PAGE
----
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Understanding how the law defines these two distinctions may make it easier to understand the charges you might be facing.
Assault doesn’t have to involve any physical contact and can merely involve putting someone in fear of physical contact. A threat is considered an assault.
Battery, alternatively, involves unwanted touching that results in bodily harm or is offensive to a reasonable sense of dignity. Whether it is a shove, kick, punch, or even a finger poking the chest in an instigating manner, all of these could be considered battery.
Rhode Island Attorney Susan T. Perkins is well versed in the differences and distinctions between the two and has defended many clients who faced these charges with victory. Call the office today for a free consultation to explore your options.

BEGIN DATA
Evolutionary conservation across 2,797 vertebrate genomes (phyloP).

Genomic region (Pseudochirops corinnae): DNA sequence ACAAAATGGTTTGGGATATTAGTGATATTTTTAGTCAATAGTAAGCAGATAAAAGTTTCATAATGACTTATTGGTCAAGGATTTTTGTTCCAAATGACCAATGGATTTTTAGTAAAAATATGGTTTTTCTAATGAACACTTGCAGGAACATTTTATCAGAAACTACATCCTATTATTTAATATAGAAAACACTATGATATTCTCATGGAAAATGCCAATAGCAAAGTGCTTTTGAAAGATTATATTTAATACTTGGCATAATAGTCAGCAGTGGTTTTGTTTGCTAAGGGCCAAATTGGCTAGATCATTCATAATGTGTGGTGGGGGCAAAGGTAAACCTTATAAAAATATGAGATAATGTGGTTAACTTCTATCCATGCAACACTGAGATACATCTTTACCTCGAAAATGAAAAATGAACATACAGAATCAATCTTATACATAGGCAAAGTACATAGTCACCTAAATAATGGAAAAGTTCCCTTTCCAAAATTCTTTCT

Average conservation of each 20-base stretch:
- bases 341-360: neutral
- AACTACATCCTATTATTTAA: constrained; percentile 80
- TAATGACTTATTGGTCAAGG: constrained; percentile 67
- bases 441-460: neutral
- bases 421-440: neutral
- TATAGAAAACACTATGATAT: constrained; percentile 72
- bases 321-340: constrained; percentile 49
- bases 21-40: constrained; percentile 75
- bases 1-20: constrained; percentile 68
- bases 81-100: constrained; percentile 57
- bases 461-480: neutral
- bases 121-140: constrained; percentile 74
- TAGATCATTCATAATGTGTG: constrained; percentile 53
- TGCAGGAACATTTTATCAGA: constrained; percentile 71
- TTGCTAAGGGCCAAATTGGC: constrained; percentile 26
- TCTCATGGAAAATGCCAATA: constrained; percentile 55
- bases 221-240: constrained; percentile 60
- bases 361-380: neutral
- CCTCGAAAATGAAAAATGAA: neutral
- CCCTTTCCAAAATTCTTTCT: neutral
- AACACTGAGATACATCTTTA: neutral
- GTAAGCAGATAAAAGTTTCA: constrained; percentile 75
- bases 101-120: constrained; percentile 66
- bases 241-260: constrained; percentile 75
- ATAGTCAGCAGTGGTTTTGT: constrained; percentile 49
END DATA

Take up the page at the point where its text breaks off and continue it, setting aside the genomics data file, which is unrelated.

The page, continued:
§ 11-5-2.2 Battery – Criminal negligence. – (a) When serious bodily injury, as defined in § 11-5-2, of any person, occurs as a proximate result of criminal negligence, the person committing the criminal negligence shall be guilty of battery and shall be deemed to have committed a felony and shall be imprisoned not exceeding ten (10) years or fined not exceeding ten thousand dollars ($10,000), or both.
No matter what caused the altercation that led to your arrest and assault charge, it is important that you treat these charges seriously. Potential jail time and significant fines are on the line. Also, the offense will remain on your record, serving as an obstacle for your future.
If you or someone you know has been charged with Assault or Battery call Rhode Island Assault Attorney Susan T. Perkins today at 401-737-5467 for a FREE consultation.